Journalist Abdel Rahman Shaheen was sentenced to three years in prison and a EGP 10,000 fine on Tuesday.
Charges against Shaheen, the Suez-based journalist, include inciting and participating in violence, according to state-run MENA.
Shaheen previously worked for pro-Islamist television channel Misr 25, and for the official newspaper of the Freedom and Justice Party (FJP)—the Muslim Brotherhood’s political arm, both of which have been closed by the government since Mohamed Morsi’s ouster.
State media reports claim Shaheen was a correspondent for Al-Jazeera, but Osama Saeed, spokesman for the Qatar-based network, said that Al-Jazeera has not had any staff in Egypt since the arrest of three of its journalists on 29 December.
Shaheen, who was initially arrested on the streets of Suez on 9 April, according to the Committee to Protect Journalists (CPJ), had his detention renewed in late May for the fourth time.
Ahmed al-Ajos, another journalist for the FJP’s newspaper, was arrested from his home in Menufiya, a city in the Nile Delta, the same day Shaheen was detained. Shaimaa Abul Kheir, a spokeswoman for the CPJ, said that al-Ajos remained in detention as well.
The situation for journalists has been deteriorating rapidly since the 3 July ouster of Muslim Brotherhood-backed president Mohamed Morsi. On Monday, the Cairo Criminal Court sentenced three Al-Jazeera journalists to lengthy prison sentences. Cairo Bureau Chief Mohamed Fadel Fahmy and correspondent Peter Greste each received seven years in a maximum security prison. Producer Baher Mohamed was handed a 10 year sentence.
Six other Al-Jazeera staff members and one journalist unaffiliated with the Qatar-based network were tried in absentia. Each was given the maximum sentence of 10 years, as prescribed by law.
Nations across the world reacted with shock and disbelief. United States Secretary of State called the sentencing “chilling” and “draconian,” while United Kingdom Foreign Secretary William Hague criticized the “unacceptable procedural shortcomings.”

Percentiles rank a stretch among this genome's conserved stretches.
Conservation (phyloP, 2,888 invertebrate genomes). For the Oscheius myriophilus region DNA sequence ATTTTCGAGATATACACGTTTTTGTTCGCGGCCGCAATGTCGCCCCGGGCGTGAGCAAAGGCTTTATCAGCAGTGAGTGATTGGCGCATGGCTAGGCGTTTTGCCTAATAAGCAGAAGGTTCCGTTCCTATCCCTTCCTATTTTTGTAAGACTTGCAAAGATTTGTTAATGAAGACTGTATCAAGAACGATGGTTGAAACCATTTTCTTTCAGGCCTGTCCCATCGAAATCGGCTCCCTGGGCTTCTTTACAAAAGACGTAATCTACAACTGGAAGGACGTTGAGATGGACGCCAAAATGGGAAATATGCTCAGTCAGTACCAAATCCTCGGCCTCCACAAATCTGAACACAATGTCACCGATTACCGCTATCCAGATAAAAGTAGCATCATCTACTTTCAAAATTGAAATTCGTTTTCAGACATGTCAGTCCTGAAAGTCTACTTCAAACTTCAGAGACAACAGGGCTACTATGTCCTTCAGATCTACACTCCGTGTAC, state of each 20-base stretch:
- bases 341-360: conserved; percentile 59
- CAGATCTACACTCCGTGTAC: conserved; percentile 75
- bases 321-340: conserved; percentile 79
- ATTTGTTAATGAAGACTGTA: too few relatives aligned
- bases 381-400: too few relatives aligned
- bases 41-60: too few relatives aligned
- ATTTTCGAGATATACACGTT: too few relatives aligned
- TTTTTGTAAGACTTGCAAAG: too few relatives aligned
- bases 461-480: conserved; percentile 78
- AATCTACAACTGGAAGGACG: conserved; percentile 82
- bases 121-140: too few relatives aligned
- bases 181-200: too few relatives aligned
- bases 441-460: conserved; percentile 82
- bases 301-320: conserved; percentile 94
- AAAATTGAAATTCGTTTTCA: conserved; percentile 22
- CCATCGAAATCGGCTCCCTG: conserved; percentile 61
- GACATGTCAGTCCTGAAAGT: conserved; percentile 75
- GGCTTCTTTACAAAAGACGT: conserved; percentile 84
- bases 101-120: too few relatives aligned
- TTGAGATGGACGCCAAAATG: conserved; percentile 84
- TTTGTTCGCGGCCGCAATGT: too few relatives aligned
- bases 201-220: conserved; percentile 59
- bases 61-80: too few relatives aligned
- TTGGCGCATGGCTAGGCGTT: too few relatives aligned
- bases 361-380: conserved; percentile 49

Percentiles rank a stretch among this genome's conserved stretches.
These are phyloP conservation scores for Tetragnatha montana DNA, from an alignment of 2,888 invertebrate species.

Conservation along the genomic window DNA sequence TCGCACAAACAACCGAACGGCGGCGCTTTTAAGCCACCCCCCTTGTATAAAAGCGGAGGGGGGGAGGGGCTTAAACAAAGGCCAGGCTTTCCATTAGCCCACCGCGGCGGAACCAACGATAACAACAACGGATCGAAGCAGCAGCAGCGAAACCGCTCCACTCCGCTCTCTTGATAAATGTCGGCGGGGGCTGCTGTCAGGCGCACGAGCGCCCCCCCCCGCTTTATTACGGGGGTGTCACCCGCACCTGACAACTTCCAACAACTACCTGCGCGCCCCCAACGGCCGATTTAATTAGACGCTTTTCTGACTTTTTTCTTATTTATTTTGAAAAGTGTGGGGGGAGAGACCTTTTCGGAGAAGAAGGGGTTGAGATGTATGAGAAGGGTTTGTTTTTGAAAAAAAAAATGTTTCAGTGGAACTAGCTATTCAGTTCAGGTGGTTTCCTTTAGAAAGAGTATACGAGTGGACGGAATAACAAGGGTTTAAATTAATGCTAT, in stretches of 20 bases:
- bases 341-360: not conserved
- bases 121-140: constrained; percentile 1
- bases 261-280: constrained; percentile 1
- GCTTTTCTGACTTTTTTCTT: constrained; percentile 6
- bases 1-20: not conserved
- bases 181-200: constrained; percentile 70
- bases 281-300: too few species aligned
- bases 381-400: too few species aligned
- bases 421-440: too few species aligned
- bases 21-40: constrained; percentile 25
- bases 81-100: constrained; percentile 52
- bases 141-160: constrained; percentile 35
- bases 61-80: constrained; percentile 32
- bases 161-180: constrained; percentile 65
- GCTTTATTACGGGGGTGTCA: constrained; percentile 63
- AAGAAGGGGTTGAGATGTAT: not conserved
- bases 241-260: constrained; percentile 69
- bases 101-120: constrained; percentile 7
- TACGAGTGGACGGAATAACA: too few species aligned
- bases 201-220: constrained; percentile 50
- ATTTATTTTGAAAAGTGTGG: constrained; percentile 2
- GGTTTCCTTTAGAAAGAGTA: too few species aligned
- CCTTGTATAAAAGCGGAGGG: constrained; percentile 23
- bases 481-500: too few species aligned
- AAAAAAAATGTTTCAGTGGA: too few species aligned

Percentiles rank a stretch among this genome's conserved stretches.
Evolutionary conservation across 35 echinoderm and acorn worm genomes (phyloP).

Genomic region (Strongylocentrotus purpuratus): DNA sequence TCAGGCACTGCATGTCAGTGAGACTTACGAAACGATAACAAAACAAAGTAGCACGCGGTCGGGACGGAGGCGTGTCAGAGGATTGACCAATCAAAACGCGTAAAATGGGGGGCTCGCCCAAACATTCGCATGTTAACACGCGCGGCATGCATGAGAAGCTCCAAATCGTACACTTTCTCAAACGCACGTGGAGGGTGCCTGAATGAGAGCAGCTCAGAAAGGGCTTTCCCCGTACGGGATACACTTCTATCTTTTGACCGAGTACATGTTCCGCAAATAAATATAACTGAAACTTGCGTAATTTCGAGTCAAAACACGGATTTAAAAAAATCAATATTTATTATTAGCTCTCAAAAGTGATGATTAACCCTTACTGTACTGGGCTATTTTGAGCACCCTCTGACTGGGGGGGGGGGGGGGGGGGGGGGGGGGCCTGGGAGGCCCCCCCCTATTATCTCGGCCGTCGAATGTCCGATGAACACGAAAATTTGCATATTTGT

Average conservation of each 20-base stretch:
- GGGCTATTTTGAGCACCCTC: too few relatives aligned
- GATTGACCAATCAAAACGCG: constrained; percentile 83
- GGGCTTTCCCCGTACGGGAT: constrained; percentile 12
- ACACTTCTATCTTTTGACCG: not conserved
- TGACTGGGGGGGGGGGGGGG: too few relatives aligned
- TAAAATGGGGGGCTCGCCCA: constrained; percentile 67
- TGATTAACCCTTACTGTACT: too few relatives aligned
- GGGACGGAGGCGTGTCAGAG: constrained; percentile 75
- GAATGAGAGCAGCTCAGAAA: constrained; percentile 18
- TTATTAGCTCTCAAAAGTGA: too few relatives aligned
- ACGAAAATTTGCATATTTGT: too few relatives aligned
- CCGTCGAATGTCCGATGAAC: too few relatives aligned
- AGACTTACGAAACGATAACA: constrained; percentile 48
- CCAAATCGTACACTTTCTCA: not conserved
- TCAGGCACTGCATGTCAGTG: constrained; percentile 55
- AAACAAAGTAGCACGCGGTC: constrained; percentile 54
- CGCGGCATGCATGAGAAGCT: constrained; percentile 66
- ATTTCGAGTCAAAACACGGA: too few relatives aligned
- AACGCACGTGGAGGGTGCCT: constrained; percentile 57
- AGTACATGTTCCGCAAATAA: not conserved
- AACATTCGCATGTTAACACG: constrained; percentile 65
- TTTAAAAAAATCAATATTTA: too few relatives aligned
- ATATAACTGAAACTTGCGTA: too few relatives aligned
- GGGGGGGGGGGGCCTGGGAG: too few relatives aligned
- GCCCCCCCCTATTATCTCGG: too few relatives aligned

On 14 January FJP reporter Samah Ibrahim was arrested while covering a pro-Morsi demonstration that ended in clashes with security forces. She and nine other people were sentenced to one year hard labour for illegal assembly, taking part in a political protest, breach of public security, endangering citizens, stalling traffic, assaulting people, as well destroying public and private property. The conviction was strongly condemned by Egypt’s Press Syndicate.
Ten journalists have been killed while working in Egypt since the January 2011 toppling of Hosni Mubarak. Six journalists have died since 3 July 2013, and 15 are currently being held in detention.
Particularly journalists seen as sympathetic to the Muslim Brotherhood have been targeted. The government closed Misr 25 immediately following the ouster, while the FJP newspaper was shut down in December—the same month the Muslim Brotherhood was declared a terrorist organisation.
The CPJ and Reporters Without Borders have called President Abdel Fattah Al-Sisi to address press freedom and human rights violations when he assumes office.
Adopted in January of this year, Article 70 of Egypt’s constitution guarantees the freedom of the press, while Article 71 prohibits government censorship of newspapers and media outlets except in “time of war or general mobilisation”.